Soft-tissue sarcoma of the breast following breast-conserving therapy

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CASE SUMMARY

A 73-year-old woman presented with a several-month history of left chest pain. She underwent a routine workup, which was initially negative. She had a history of left-sided breast cancer 24 years ago treated with lumpectomy followed by whole-breast irradiation. Imaging demonstrated a finding in the left fourth rib.

IMAGING FINDINGS

The patient underwent a computed tomography (CT) scan of the chest, which demonstrated a lytic bone lesion with a soft-tissue mass in the left fourth anterior rib (Figure 1). Mammography demonstrated a consistent finding in the posterior left breast. Positron emission tomography-CT (PET-CT) demonstrated intense hypermetabolic uptake in the lesion with no other findings noted.

DIAGNOSIS

Based on imaging and history, the differential diagnosis included metastatic breast cancer, plasmacytoma/myeloma, sarcoma, and second malignancy associated with radiation therapy. Biopsy demonstrated atypical spindle-cell proliferation consistent with spindle-cell sarcoma. The patient underwent resection with chest wall reconstruction, with final pathology demonstrating a high-grade sarcoma measuring 4.7 cm with a close deep margin (0.1 cm).

DISCUSSION

While angiosarcoma and lymphangiosarcoma are the most commonly associated second malignancies following breast radiation therapy, there is the potential for other secondary sarcomas, including bone and soft-tissue sarcomas.1,2 The standard of care for such cases remains surgery with consideration for adjuvant radiation therapy and systemic therapy for both soft-tissue and bone sarcomas based on data demonstrating improved local control and possible improvement in survival with adjuvant RT for primary high-grade soft-tissue sarcomas.3,4 However, the greatest challenge with this case was delivering re-irradiation to the left chest in the setting of previous radiation therapy and managing heart and lung dose, particularly with a close deep margin.

It should be noted that limited data are available with respect to repair to the heart and lungs following breast radiation therapy and subsequent dose constraints in the setting of re-irradiation. As such, we decided to optimize fractionation, treatment volumes and delivery techniques. With respect to dose and fractionation, we chose an approach to combine acceleration and hyperfractionation with a fractional dose of 1.5 Gy delivered twice daily to a total dose of 66 Gy. The goal was to reduce the risk of chronic toxicities while maintaining tumor control, understanding the potential for increased acute and subacute toxicities.5 Similarly, to reduce dose to the heart and lungs, the clinical target volume (CTV) was reduced,6 the initial imaging was fused to the treatment planning scan to allow for creation of a pre-surgical gross tumor volume (GTV). Subsequently, a CTV was created expanding 2 cm beyond the GTV with a 1 cm radial expansion while limiting the CTV expansion into the lungs and heart. A planning target volume expansion of 0.5 cm was utilized. Despite being adjacent to the heart, the intensity-modulated radiation (IMRT) plan allowed for a mean heart dose of 18.1 Gy and a mean left lung dose of 23 Gy, with much of the lung dose confined to an area already irradiated by the initial breast tangents. Image guidance was performed daily with cone-beam CT, with alignment to the reconstructed chest wall (Figures 2 and 3). During the course of radiation therapy, the patient experienced fatigue with Grade 1 radiation dermatitis and no other acute toxicities. Subsequent follow-up at 3 months demonstrated no subacute or chronic toxicities to date.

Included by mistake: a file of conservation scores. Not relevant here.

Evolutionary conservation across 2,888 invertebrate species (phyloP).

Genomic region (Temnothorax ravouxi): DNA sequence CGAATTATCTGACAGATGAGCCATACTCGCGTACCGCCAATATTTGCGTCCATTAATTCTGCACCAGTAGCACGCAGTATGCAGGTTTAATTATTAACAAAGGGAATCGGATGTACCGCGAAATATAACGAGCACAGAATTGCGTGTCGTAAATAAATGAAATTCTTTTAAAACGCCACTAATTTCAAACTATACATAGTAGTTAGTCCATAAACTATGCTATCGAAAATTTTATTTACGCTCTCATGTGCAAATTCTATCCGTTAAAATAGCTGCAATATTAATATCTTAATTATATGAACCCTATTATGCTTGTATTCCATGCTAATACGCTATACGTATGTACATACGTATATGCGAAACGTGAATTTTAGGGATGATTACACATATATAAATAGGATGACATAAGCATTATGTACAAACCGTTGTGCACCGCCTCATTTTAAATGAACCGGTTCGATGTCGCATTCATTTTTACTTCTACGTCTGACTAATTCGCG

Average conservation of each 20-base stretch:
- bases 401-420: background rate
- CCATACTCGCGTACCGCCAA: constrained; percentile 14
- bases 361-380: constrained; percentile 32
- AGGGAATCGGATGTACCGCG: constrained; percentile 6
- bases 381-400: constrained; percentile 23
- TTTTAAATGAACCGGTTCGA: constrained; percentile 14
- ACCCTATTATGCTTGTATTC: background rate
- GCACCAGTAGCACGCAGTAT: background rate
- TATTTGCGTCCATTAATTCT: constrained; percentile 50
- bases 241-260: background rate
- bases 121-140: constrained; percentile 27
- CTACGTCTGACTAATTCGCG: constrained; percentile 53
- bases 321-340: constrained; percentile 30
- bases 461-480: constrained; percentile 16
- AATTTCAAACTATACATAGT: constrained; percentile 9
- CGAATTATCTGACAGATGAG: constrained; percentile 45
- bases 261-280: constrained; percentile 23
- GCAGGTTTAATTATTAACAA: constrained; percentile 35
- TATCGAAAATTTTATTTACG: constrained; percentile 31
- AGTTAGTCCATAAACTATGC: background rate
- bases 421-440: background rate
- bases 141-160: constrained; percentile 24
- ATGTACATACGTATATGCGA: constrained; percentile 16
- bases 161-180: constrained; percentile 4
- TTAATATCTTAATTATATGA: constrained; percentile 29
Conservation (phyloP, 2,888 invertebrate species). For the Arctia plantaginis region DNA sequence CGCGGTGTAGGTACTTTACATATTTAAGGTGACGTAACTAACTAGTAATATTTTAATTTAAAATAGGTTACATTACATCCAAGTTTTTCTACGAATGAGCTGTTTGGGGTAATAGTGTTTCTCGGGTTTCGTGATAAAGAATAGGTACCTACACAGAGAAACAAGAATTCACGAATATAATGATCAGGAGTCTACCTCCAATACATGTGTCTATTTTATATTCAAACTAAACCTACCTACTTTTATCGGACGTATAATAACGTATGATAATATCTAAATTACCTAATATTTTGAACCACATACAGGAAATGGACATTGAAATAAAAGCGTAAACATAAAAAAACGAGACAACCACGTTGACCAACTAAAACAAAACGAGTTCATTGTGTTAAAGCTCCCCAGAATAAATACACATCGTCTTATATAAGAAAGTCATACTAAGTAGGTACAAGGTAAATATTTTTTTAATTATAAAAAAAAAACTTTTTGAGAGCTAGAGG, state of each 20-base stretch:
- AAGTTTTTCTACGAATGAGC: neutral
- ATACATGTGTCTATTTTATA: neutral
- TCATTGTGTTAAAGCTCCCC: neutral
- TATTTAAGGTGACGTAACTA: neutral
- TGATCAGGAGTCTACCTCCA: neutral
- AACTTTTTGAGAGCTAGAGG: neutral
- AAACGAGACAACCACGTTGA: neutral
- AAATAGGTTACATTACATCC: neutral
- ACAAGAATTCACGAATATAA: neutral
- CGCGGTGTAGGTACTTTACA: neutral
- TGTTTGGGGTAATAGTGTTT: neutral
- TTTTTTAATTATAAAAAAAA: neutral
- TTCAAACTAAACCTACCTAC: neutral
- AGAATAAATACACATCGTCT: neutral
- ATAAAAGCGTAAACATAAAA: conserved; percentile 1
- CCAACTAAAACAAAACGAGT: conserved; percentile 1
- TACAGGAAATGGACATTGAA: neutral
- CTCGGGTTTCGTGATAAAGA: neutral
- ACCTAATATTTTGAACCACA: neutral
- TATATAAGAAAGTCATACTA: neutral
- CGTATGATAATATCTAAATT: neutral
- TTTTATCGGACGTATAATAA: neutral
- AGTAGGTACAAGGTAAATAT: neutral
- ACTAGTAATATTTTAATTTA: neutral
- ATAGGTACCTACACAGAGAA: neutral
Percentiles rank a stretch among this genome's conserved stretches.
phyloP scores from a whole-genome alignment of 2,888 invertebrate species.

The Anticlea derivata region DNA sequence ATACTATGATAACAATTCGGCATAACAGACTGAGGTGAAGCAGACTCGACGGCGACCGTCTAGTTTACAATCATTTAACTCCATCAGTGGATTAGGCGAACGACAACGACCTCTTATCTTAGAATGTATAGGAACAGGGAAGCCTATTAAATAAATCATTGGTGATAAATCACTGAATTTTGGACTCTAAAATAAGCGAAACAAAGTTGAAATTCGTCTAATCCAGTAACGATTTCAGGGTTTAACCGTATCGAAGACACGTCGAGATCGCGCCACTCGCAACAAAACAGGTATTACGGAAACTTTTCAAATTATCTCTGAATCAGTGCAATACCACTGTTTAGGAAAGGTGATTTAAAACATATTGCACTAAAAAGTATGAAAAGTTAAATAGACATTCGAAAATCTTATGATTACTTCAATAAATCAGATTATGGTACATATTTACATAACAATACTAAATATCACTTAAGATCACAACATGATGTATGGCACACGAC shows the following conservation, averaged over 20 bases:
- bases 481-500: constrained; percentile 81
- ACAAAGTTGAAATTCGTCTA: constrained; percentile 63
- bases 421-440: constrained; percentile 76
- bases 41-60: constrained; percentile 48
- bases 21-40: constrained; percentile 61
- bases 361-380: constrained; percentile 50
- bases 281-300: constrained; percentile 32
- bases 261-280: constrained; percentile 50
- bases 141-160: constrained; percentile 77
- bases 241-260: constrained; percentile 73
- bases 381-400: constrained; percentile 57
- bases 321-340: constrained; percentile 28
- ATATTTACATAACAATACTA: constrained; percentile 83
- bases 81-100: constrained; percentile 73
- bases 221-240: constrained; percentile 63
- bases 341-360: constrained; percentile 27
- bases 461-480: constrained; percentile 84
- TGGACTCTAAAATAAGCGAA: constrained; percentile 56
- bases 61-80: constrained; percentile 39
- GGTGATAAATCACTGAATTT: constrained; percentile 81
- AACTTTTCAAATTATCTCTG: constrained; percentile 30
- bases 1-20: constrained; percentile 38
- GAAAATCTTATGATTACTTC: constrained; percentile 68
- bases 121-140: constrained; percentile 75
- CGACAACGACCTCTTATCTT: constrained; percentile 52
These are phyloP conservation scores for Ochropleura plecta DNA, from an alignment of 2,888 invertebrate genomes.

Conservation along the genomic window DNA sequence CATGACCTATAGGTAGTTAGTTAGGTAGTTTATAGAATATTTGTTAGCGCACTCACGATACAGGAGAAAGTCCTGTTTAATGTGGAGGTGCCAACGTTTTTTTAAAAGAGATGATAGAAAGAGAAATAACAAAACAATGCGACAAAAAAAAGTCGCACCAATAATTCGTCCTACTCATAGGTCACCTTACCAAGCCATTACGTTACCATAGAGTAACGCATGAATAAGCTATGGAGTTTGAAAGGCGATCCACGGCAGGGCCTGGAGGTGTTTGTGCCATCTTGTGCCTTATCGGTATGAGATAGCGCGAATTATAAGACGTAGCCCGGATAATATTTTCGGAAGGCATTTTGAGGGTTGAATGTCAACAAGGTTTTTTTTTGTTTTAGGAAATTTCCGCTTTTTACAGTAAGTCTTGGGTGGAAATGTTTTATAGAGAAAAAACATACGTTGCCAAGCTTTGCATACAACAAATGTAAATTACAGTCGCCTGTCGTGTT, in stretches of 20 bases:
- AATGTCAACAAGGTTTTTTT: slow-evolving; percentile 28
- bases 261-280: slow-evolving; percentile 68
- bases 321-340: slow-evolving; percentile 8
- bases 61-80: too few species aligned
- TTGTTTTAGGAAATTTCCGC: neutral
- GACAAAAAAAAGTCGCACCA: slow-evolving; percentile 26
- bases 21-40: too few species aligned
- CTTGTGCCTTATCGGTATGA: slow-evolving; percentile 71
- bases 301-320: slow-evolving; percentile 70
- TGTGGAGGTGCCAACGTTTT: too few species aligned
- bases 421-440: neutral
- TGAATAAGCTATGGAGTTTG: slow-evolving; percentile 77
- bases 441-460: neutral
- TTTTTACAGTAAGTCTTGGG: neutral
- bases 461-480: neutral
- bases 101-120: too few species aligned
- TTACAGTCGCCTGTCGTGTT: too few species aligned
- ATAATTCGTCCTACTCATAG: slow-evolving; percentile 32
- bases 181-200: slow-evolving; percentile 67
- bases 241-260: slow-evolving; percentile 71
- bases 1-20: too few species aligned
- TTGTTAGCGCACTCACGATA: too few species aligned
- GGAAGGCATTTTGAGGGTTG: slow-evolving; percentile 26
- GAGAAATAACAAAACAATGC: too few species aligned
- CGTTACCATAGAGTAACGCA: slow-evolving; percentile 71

CONCLUSION

Re-irradiation can be considered for secondary sarcomas following breast cancer radiation therapy. Clinicians should take advantage of fractionation, IMRT, reduced target volumes, and image guidance to maximize local control while minimizing the risk of late toxicities.

REFERENCES

  1. Huang J, Mackillop WJ. Increased risk of soft tissue sarcoma after radiotherapy in women with breast carcinoma. Cancer. 2001;92:172-180.
  2. Mery CM, George S, Bertagnolli MM, et al. Secondary sarcomas after radiotherapy for breast cancer: sustained risk and poor survival. Cancer. 2009;115:4055-4063.
  3. Yang JC, Change AE, Baker AR, et al. Randomized prospective study of the benefit of adjuvant radiation therapy in the treatment of soft tissue sarcomas of the extremity. J Clin Oncol. 1998;16:197-203.
  4. Koshy M, Riche SER, Mohiuddin MM. Improved survival with radiation therapy in high-grade soft tissue sarcomas of the extremities: a SEER analysis. Int J Radiat Oncol Biol Phys. 2010;77:203-209.
  5. Hall EJ, Giaccia AJ. Time, dose, and fractionation in radiotherapy. In: Hall EJ, Giaccia AJ, eds. Radiobiology for the radiologist. 6th ed. Philadelphia, PA: Lippincott Williams and Wilkins; 2006:378-397.
  6. Wang D, Zhang Q, Eisenberg BL, et al. Significant reduction of late toxicities in patients with extremity sarcoma treated with image-guided radiation therapy to a reduced target volume: results of radiation therapy oncology group RTOG -0630 trial. J Clin Oncol. 2015;33:2231-2238.
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Smile TD, Karthik N, Shah C.  Soft-tissue sarcoma of the breast following breast-conserving therapy.  Appl Rad Oncol.  2016;5(3):36-37.

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About the Author

Timothy D. Smile, BS; Naveen Karthik; Chirag Shah, MD

Timothy D. Smile, BS; Naveen Karthik; Chirag Shah, MD

Mr. Smile and Mr. Karthik are medical students; Dr. Shah is associate staff and director of clinical research, Cleveland Clinic, Taussig Cancer Institute, Department of Radiation Oncology, Cleveland, OH.

 



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